Who created the first double bass?

In 1542, Silvestro Ganassi developed a bass viola da gamba in Venice, which is often regarded as the “progenitor” of the double – bass. Its sloping shoulders, frets and six strings tuned mainly to fourths (D2, G2, C3, E3, A3, D4) indicate that low bowed instruments emerged originally from the gamba family.

When was the double bass introduced?

Forms of the double bass date from the late 15th or early 16th century and were in common use by the 18th century. Ludwig van Beethoven and later composers gave the bass increased importance in the symphony orchestra.

Why is it called a double bass?

The origin of the name of the double bass stems from the fact that its initial function was to double the bass line of large ensembles. This hefty instrument has several nicknames including contrabass, string bass, bass, bass viol, bass fiddle, or bull fiddle.

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Where was the string bass made?

The string bass or double bass has its roots in the 1500s, when it was developed in Italy’s Brescia and Cremona regions to complete the lowest part of the register in the violin family, just below that of the cello.

Who is the best double bass player?

Double Bass Artists

  • Charles Mingus. 767,479 listeners.
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  • Marc Johnson. 49,240 listeners.
  • Ray Brown. 38,342 listeners.
  • Charlie Haden. 111,904 listeners.
  • Edgar Meyer. 70,225 listeners.
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  • Paul Chambers. 46,744 listeners.

Did Bill Ward use double bass?

Bill Ward – Into the Void drum track ( listen to the double bass @ 3:12) That double bass section you pointed out is awesome sounding. It’s slow, like I can envision him individually stomping down on each bass pedal alternatively. Also cool that it is split between left and right speakers.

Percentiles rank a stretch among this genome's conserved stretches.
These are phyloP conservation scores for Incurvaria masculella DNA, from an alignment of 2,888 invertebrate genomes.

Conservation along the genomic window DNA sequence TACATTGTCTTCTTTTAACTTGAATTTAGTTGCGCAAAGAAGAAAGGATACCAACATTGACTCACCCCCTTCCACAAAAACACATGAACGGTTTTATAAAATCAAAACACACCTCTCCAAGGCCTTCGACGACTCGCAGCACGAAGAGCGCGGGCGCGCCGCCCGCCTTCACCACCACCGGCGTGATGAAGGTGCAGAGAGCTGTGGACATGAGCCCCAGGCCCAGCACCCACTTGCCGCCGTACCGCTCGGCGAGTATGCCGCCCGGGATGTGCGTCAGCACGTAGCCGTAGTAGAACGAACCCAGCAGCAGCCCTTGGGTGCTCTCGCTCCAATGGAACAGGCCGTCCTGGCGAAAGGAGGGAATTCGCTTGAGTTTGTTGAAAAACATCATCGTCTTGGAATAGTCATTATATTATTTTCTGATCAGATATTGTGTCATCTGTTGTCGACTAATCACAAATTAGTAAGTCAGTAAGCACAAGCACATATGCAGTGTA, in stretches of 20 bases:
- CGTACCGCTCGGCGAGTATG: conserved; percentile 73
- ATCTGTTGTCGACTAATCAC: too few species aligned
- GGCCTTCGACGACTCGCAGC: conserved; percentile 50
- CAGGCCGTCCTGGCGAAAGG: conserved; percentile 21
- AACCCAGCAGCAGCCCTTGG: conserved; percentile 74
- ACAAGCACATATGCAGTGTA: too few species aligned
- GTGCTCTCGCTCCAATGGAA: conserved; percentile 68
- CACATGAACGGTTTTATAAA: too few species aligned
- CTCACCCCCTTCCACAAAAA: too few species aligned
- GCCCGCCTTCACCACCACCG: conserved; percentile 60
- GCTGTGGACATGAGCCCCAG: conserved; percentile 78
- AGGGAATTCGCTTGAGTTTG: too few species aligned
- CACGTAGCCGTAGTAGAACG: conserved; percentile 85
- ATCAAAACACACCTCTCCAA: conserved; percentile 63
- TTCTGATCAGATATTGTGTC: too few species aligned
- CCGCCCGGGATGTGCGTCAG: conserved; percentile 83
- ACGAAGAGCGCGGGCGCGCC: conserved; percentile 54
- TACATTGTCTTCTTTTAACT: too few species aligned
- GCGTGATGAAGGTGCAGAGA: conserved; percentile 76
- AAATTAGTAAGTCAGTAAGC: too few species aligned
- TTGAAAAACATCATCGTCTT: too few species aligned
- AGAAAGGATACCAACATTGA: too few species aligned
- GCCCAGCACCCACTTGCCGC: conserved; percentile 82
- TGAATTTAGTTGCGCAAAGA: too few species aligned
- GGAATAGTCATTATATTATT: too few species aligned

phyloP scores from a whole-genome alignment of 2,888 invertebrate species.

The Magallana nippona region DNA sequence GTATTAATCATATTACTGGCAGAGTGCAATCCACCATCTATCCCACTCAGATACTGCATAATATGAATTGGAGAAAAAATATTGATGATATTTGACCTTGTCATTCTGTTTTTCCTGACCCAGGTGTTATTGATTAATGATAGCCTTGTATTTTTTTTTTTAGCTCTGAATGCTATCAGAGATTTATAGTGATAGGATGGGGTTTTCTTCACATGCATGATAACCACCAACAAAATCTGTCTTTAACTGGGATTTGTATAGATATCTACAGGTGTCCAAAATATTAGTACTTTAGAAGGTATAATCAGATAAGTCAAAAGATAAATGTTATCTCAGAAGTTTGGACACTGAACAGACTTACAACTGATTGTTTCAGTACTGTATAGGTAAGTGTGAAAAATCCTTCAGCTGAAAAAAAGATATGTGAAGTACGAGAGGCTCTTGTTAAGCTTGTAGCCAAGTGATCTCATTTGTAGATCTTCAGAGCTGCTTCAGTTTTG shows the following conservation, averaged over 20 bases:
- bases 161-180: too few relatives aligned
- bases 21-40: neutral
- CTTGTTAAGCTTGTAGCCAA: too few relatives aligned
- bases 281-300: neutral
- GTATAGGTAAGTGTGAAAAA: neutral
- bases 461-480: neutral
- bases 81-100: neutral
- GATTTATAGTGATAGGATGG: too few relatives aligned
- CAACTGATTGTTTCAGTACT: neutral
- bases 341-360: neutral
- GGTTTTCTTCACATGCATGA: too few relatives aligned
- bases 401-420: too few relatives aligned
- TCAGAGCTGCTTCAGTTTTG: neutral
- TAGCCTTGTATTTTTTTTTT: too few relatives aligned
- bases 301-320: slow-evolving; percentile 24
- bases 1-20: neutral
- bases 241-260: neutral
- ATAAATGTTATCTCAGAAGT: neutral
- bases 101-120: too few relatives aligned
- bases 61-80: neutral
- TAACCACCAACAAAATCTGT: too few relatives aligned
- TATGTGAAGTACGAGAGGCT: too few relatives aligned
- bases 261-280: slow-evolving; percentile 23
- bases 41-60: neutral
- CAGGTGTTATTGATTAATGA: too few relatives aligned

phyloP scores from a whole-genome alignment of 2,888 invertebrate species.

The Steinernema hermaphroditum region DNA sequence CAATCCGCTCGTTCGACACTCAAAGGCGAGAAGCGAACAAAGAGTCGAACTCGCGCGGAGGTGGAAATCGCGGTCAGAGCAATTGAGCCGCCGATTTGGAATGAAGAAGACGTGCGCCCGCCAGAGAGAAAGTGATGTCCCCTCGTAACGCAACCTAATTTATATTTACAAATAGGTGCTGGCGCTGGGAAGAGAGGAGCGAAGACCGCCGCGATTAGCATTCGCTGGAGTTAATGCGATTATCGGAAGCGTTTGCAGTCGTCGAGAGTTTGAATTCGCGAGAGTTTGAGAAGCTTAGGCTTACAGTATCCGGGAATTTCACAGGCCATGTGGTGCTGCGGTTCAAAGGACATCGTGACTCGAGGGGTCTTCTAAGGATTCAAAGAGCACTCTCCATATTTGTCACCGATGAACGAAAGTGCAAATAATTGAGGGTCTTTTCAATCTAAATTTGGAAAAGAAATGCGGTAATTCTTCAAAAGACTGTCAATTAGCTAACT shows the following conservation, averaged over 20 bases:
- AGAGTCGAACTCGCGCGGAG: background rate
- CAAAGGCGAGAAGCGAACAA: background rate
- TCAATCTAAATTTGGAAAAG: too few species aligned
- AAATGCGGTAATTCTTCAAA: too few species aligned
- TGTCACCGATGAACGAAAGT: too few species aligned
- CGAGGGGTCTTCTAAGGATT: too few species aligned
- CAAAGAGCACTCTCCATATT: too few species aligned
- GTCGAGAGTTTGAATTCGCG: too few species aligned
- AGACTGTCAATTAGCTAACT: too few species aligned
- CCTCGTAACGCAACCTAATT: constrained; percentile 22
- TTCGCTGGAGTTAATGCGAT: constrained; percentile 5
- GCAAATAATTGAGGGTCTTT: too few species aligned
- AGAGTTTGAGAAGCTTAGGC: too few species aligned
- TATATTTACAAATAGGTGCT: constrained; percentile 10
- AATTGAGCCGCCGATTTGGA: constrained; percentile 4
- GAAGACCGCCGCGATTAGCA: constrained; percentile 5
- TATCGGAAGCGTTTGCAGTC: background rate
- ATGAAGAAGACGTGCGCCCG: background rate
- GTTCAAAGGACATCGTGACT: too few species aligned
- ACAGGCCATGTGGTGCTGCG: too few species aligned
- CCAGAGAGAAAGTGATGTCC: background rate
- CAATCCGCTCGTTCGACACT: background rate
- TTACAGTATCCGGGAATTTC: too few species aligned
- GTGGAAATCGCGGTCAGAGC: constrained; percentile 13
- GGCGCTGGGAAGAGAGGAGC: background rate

What was the first bass?

In the 1950s, Leo Fender and George Fullerton developed the first mass-produced electric bass guitar. The Fender Electric Instrument Manufacturing Company began producing the Precision Bass, or P- Bass, in October 1951.

Why is Bass called Bass?

Bass (/bæs/) is a name shared by many species of fish. The term encompasses both freshwater and marine species, all belonging to the large order Perciformes, or perch-like fishes. The word bass comes from Middle English bars, meaning ‘perch’.

Is there a single bass?

There is no single bass. The cello was the primary bass instrument, and the double bass is called that because it’s about twice the size (though it’s actual shape takes cues from both the violin and viol families). Even when tuned the same its range is about an octave below the cello.

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Is there a difference between a bass and a double bass?

The difference between a bass guitar and a double bass is that the bass guitar is smaller, it’s held perpendicular to the player’s body, it’s often amplified via a bass amplifier, and it’s played with fingers or a pick. Double basses are larger, they’re stood upright, and they can be played with a bow.

What do you call a double bass player?

A person who plays this instrument is called a ” bassist “, ” double bassist “, ” double bass player “, “contrabassist”, ” contrabass player ” or ” bass player “. The double bass is sometimes confusingly called the violone, bass violin or bass viol.

How tall do you have to be to play the double bass?

You have to be as tall as the bass you ‘ re playing (unless you ‘ re playing upright, in which case, you must be 5’2).

Where did the bass come from?

Although most hold to the belief that it was developed from the viola da gamba (leg viol), which originated in 15th century Europe, Paul Brun, in his book A New History of the Double Bass, makes the claim that the internal construction so much resembles the violin family of instruments that the double bass probably

How loud is a double bass?

Results, at the average note, were as follows: violin, 85.9 db: viola, 79.5 db: cello, 76.52 db: double bass, 75.97 db.

Why did the string bass replace the tuba?

Each time Threadgill has used the tuba, it’s had a different function. In the unrecorded mid-1980s WindString ensemble, he offset his alto sax and flute with violin, viola, cello, and tuba —the latter, by Stewart, replacing the bass so that strings wouldn’t overwhelm Threadgill’s reeds.

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